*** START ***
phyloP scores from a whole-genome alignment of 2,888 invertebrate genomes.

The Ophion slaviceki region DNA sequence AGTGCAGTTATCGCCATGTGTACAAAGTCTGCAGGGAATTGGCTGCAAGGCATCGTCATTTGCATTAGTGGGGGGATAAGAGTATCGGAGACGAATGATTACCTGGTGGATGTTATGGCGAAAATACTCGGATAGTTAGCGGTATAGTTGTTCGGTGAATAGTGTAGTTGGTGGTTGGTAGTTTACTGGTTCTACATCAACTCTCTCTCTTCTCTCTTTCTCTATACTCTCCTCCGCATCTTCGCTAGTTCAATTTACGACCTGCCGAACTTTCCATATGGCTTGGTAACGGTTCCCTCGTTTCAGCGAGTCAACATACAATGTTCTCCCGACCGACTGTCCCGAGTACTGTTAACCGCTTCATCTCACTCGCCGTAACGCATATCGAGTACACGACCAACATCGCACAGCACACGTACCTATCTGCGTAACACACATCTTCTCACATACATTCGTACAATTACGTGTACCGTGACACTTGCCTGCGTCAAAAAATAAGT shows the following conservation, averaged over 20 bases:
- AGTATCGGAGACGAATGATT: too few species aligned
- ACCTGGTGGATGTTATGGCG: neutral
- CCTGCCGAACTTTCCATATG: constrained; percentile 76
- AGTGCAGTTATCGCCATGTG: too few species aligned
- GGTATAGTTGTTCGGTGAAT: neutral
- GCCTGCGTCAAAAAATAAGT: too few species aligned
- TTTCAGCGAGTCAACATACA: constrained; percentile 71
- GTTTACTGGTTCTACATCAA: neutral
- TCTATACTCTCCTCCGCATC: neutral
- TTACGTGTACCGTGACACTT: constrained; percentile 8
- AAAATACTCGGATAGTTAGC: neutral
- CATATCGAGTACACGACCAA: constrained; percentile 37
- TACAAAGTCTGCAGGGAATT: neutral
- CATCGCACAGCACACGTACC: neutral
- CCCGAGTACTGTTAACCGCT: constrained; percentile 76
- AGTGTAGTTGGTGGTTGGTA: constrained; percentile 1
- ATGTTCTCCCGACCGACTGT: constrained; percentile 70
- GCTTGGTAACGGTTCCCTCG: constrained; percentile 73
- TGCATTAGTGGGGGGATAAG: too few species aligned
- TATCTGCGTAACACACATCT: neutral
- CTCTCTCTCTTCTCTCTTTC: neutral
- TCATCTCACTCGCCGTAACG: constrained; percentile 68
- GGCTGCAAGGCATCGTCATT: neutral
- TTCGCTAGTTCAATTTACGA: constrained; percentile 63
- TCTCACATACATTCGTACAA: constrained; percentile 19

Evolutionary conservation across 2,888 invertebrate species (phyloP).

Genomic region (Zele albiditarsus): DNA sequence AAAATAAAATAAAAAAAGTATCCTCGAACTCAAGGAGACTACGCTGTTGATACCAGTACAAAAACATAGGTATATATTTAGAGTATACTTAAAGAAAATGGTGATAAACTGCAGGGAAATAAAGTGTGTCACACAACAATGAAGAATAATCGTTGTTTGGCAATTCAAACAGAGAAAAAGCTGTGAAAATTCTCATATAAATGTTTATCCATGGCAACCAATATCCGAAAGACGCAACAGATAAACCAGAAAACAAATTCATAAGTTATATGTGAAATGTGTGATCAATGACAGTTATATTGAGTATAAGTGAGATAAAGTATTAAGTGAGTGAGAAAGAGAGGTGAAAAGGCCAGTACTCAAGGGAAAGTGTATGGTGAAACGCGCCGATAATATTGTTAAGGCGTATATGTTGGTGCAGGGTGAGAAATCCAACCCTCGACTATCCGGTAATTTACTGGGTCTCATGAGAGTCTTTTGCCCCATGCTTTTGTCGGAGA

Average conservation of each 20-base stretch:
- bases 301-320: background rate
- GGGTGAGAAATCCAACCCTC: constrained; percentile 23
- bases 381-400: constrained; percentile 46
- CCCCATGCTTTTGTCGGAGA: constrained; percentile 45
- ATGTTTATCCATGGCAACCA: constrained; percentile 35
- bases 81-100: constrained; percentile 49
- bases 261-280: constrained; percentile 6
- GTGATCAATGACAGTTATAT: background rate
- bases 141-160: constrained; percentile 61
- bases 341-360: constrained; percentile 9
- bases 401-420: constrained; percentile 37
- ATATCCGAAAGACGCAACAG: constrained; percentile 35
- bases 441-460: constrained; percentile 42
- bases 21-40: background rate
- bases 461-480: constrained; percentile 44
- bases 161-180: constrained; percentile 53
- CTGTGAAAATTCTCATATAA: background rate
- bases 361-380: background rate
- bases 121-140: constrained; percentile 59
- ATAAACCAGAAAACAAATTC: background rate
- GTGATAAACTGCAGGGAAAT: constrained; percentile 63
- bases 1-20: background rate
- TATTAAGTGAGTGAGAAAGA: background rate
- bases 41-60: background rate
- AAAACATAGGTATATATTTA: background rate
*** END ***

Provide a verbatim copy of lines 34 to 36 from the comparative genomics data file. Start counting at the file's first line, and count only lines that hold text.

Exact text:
- CCCCATGCTTTTGTCGGAGA: constrained; percentile 45
- ATGTTTATCCATGGCAACCA: constrained; percentile 35
- bases 81-100: constrained; percentile 49